Faith column: The end of learning?
Life is full of transitions where we are forced to learn.
WORTHINGTON — Matthew 11: 28-30: Jesus said, “Come to me, all you that are weary and are carrying heavy burdens, and I will give you rest. Take my yoke upon you and learn from me; for I am gentle and humble in heart, and you will find rest for your souls. For my yoke is easy, and my burden is light.”
One day several years ago, I called a friend on the phone. It was the evening of the first day of school. Her six-year-old daughter answered the phone. The conversation went like this:
Me: How was your day, Susie?
Susie: It was great! I loved it! (She proceeded to tell me about the day.)
Me: What will you do at school tomorrow? Did your teacher tell you?
Susie: Oh, I’m not going tomorrow. I went today. That was enough! I am done.
That was 30 years ago, and Susie still has not escaped from learning! It is not that simple.
At some point in our lives, we all say we have had enough learning. We have had enough math lessons (when our career choice requires no more), we have had enough child care (when our children are grown), we have had enough healthy meals (when we are tired of learning what is good for us), we have had enough work (when we are ready to vacation or retire) and the list goes on.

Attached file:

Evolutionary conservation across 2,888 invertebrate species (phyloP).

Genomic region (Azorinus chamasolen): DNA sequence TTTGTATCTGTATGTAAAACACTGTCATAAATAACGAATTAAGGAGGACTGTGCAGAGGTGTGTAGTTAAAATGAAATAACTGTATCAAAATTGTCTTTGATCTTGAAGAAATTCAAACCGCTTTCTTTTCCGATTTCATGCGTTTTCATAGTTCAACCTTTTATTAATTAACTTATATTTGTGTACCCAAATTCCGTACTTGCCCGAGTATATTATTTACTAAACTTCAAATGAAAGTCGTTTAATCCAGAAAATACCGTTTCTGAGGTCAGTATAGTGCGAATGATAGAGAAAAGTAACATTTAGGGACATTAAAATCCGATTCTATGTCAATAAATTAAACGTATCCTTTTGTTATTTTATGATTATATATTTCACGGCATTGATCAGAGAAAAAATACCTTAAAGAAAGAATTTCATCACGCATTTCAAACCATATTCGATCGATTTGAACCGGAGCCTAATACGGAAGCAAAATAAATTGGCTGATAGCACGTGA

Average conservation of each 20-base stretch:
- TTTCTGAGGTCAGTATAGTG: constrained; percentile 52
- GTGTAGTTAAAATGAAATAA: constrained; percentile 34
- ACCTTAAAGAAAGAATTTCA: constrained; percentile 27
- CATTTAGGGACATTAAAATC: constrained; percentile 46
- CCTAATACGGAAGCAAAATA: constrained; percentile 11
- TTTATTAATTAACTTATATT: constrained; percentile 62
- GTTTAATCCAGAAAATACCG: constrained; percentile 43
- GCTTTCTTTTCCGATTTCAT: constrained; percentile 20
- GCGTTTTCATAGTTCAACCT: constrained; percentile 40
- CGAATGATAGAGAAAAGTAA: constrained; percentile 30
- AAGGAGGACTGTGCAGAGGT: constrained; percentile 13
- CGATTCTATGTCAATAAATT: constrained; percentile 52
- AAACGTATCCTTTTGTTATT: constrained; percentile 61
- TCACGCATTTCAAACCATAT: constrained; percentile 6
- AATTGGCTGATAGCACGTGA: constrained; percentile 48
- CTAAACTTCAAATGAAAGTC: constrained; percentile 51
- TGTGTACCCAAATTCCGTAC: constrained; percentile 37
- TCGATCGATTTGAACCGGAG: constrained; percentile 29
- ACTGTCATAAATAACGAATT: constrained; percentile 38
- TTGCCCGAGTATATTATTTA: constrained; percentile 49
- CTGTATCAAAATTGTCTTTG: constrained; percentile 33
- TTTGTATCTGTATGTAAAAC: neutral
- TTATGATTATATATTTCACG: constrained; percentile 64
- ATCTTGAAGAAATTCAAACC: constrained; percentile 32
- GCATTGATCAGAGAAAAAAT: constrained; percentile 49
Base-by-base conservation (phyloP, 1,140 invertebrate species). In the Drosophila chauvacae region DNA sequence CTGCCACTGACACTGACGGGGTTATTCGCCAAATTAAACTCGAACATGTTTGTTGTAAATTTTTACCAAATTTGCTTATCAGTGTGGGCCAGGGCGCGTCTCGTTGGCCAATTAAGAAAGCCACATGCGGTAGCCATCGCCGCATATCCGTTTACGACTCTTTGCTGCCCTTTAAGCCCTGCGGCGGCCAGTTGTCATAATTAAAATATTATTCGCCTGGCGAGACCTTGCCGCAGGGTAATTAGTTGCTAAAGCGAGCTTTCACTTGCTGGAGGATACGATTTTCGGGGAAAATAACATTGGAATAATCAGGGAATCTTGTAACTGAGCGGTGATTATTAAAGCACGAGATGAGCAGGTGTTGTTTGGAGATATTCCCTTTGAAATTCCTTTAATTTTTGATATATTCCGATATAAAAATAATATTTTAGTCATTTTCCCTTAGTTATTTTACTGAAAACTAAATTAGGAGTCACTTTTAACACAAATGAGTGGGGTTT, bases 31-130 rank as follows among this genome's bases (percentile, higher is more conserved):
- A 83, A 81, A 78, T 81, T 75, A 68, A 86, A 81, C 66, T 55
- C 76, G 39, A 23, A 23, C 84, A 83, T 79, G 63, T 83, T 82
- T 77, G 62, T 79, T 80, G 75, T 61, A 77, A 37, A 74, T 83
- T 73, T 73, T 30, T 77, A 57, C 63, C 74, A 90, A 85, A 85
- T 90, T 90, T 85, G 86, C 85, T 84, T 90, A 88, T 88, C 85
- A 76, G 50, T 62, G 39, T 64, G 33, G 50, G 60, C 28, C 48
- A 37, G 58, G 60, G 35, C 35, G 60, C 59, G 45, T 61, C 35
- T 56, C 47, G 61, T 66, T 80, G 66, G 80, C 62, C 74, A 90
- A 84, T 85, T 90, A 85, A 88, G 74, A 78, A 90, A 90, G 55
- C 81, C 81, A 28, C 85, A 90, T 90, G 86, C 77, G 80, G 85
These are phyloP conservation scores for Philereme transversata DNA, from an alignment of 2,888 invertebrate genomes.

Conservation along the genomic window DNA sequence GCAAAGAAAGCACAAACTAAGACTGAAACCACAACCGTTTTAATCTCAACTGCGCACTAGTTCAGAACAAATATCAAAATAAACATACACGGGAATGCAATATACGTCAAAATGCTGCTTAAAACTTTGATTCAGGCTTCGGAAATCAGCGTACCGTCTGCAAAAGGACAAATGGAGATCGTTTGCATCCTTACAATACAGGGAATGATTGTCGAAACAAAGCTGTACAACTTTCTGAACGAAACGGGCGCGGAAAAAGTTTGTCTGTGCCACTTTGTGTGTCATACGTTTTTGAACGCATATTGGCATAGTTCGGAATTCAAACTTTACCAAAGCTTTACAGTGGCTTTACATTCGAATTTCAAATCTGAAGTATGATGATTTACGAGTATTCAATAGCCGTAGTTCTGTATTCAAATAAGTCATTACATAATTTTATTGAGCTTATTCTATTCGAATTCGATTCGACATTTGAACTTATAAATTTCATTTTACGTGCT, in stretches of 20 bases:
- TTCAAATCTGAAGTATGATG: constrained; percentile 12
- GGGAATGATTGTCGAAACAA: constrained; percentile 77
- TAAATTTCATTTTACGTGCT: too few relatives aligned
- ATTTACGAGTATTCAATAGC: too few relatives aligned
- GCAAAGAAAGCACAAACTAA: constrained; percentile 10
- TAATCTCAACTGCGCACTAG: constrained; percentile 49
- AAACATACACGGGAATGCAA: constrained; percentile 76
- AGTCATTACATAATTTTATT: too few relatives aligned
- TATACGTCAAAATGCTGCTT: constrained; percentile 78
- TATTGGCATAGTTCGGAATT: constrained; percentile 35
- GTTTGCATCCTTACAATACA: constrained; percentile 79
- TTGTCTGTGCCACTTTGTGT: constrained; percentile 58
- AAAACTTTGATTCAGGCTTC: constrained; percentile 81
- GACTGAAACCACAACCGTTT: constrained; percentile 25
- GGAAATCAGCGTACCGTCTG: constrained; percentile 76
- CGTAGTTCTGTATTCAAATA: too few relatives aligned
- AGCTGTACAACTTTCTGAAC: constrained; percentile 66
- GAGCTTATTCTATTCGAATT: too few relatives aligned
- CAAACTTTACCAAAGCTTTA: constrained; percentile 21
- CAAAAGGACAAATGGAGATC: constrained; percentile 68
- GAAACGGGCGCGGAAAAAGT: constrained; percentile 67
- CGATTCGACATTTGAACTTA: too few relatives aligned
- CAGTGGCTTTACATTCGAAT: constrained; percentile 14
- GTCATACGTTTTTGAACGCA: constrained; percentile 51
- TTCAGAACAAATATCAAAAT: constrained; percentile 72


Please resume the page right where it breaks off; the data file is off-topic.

But life is full of transitions where we are forced to learn.
The change between high school and college or work involves many life lessons (forced learning if you will). Marriage requires learning to live and work together to budget, plan for the future and to grow together as partners. Having children requires learning about child development, relationship building, teaching, listening, emergency medical care and a plethora of other skills. Working with the public requires learning. Any professional career requires entry-level learning and usually certification and recertification. We expect it.
How does learning fit your life of faith? Are you done? Do you feel forced to learn? Is there a place you have had enough learning?
Scripture tells us that when we are weary and carrying heavy burdens we can come to Jesus and find rest. We can learn from Jesus. Not that we can stop learning, but that we can learn from Jesus.
The yoke of Jesus Christ is the yoke of love. Christ’s way is easy and the burden is light. In this moment when life seems very complicated, learning the way of Christ, the way of love offers a way of peace and hope for all humans.
Mary Anne Parker is vicar at American Lutheran Church in Worthington.